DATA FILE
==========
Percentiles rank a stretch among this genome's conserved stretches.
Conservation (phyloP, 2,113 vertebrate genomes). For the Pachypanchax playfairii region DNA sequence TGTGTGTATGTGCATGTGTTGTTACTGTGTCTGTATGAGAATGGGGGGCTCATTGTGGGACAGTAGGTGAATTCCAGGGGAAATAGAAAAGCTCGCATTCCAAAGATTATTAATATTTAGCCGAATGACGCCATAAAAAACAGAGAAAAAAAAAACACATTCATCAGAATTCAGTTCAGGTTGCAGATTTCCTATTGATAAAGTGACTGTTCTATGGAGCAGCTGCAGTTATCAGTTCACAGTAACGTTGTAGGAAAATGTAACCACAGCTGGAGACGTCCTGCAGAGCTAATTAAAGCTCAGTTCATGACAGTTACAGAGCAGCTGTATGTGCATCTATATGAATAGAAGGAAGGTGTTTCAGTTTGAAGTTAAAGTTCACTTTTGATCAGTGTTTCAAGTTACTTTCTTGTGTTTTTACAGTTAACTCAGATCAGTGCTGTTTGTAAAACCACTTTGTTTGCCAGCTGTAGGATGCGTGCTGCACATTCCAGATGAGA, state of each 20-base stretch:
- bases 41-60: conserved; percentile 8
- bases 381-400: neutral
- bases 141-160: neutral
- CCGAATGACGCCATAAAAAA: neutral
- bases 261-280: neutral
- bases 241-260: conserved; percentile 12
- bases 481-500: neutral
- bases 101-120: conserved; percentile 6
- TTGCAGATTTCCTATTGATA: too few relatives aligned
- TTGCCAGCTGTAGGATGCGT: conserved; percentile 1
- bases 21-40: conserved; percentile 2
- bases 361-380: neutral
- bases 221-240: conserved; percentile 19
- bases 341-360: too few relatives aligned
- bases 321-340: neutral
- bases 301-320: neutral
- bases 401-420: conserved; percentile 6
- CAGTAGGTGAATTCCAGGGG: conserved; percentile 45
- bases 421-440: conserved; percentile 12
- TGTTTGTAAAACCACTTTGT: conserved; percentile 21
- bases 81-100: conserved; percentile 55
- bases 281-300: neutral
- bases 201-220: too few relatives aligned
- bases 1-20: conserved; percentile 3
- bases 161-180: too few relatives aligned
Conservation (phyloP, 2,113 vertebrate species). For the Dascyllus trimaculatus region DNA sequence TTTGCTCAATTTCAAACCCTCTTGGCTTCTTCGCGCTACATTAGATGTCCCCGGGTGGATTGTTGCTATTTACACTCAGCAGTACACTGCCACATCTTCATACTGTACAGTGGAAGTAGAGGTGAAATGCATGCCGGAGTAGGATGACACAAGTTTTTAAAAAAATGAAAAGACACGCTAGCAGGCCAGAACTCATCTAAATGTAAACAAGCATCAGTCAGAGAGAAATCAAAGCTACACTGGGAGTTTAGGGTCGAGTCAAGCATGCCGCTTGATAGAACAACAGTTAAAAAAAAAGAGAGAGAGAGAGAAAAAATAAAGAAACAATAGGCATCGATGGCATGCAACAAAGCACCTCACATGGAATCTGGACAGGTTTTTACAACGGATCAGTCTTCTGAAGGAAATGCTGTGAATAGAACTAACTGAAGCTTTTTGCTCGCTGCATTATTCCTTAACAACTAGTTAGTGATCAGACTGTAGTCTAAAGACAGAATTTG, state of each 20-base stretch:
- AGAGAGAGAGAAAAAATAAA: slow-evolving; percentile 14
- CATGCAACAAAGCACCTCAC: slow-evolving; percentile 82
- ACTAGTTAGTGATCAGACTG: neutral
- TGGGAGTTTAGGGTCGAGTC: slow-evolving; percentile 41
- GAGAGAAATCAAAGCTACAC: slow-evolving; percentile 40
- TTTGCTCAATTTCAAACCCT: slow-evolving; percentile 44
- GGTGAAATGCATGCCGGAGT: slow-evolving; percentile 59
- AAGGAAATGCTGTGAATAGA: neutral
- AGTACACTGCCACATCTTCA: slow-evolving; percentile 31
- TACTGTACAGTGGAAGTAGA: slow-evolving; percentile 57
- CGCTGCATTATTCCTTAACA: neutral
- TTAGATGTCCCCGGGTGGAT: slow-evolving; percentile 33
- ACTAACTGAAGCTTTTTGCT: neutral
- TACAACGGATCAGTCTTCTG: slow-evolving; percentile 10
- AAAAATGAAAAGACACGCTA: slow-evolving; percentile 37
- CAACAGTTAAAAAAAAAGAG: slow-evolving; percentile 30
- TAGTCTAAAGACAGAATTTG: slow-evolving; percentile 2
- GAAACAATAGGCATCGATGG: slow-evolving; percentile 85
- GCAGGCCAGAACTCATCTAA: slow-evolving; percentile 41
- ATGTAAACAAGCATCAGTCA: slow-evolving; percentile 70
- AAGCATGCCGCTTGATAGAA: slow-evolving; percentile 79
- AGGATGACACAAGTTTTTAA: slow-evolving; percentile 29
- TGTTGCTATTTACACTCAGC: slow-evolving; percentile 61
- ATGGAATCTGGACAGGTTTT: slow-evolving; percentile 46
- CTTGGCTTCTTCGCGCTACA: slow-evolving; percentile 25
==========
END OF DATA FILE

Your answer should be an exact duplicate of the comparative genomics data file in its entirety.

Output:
Percentiles rank a stretch among this genome's conserved stretches.
Conservation (phyloP, 2,113 vertebrate genomes). For the Pachypanchax playfairii region DNA sequence TGTGTGTATGTGCATGTGTTGTTACTGTGTCTGTATGAGAATGGGGGGCTCATTGTGGGACAGTAGGTGAATTCCAGGGGAAATAGAAAAGCTCGCATTCCAAAGATTATTAATATTTAGCCGAATGACGCCATAAAAAACAGAGAAAAAAAAAACACATTCATCAGAATTCAGTTCAGGTTGCAGATTTCCTATTGATAAAGTGACTGTTCTATGGAGCAGCTGCAGTTATCAGTTCACAGTAACGTTGTAGGAAAATGTAACCACAGCTGGAGACGTCCTGCAGAGCTAATTAAAGCTCAGTTCATGACAGTTACAGAGCAGCTGTATGTGCATCTATATGAATAGAAGGAAGGTGTTTCAGTTTGAAGTTAAAGTTCACTTTTGATCAGTGTTTCAAGTTACTTTCTTGTGTTTTTACAGTTAACTCAGATCAGTGCTGTTTGTAAAACCACTTTGTTTGCCAGCTGTAGGATGCGTGCTGCACATTCCAGATGAGA, state of each 20-base stretch:
- bases 41-60: conserved; percentile 8
- bases 381-400: neutral
- bases 141-160: neutral
- CCGAATGACGCCATAAAAAA: neutral
- bases 261-280: neutral
- bases 241-260: conserved; percentile 12
- bases 481-500: neutral
- bases 101-120: conserved; percentile 6
- TTGCAGATTTCCTATTGATA: too few relatives aligned
- TTGCCAGCTGTAGGATGCGT: conserved; percentile 1
- bases 21-40: conserved; percentile 2
- bases 361-380: neutral
- bases 221-240: conserved; percentile 19
- bases 341-360: too few relatives aligned
- bases 321-340: neutral
- bases 301-320: neutral
- bases 401-420: conserved; percentile 6
- CAGTAGGTGAATTCCAGGGG: conserved; percentile 45
- bases 421-440: conserved; percentile 12
- TGTTTGTAAAACCACTTTGT: conserved; percentile 21
- bases 81-100: conserved; percentile 55
- bases 281-300: neutral
- bases 201-220: too few relatives aligned
- bases 1-20: conserved; percentile 3
- bases 161-180: too few relatives aligned
Conservation (phyloP, 2,113 vertebrate species). For the Dascyllus trimaculatus region DNA sequence TTTGCTCAATTTCAAACCCTCTTGGCTTCTTCGCGCTACATTAGATGTCCCCGGGTGGATTGTTGCTATTTACACTCAGCAGTACACTGCCACATCTTCATACTGTACAGTGGAAGTAGAGGTGAAATGCATGCCGGAGTAGGATGACACAAGTTTTTAAAAAAATGAAAAGACACGCTAGCAGGCCAGAACTCATCTAAATGTAAACAAGCATCAGTCAGAGAGAAATCAAAGCTACACTGGGAGTTTAGGGTCGAGTCAAGCATGCCGCTTGATAGAACAACAGTTAAAAAAAAAGAGAGAGAGAGAGAAAAAATAAAGAAACAATAGGCATCGATGGCATGCAACAAAGCACCTCACATGGAATCTGGACAGGTTTTTACAACGGATCAGTCTTCTGAAGGAAATGCTGTGAATAGAACTAACTGAAGCTTTTTGCTCGCTGCATTATTCCTTAACAACTAGTTAGTGATCAGACTGTAGTCTAAAGACAGAATTTG, state of each 20-base stretch:
- AGAGAGAGAGAAAAAATAAA: slow-evolving; percentile 14
- CATGCAACAAAGCACCTCAC: slow-evolving; percentile 82
- ACTAGTTAGTGATCAGACTG: neutral
- TGGGAGTTTAGGGTCGAGTC: slow-evolving; percentile 41
- GAGAGAAATCAAAGCTACAC: slow-evolving; percentile 40
- TTTGCTCAATTTCAAACCCT: slow-evolving; percentile 44
- GGTGAAATGCATGCCGGAGT: slow-evolving; percentile 59
- AAGGAAATGCTGTGAATAGA: neutral
- AGTACACTGCCACATCTTCA: slow-evolving; percentile 31
- TACTGTACAGTGGAAGTAGA: slow-evolving; percentile 57
- CGCTGCATTATTCCTTAACA: neutral
- TTAGATGTCCCCGGGTGGAT: slow-evolving; percentile 33
- ACTAACTGAAGCTTTTTGCT: neutral
- TACAACGGATCAGTCTTCTG: slow-evolving; percentile 10
- AAAAATGAAAAGACACGCTA: slow-evolving; percentile 37
- CAACAGTTAAAAAAAAAGAG: slow-evolving; percentile 30
- TAGTCTAAAGACAGAATTTG: slow-evolving; percentile 2
- GAAACAATAGGCATCGATGG: slow-evolving; percentile 85
- GCAGGCCAGAACTCATCTAA: slow-evolving; percentile 41
- ATGTAAACAAGCATCAGTCA: slow-evolving; percentile 70
- AAGCATGCCGCTTGATAGAA: slow-evolving; percentile 79
- AGGATGACACAAGTTTTTAA: slow-evolving; percentile 29
- TGTTGCTATTTACACTCAGC: slow-evolving; percentile 61
- ATGGAATCTGGACAGGTTTT: slow-evolving; percentile 46
- CTTGGCTTCTTCGCGCTACA: slow-evolving; percentile 25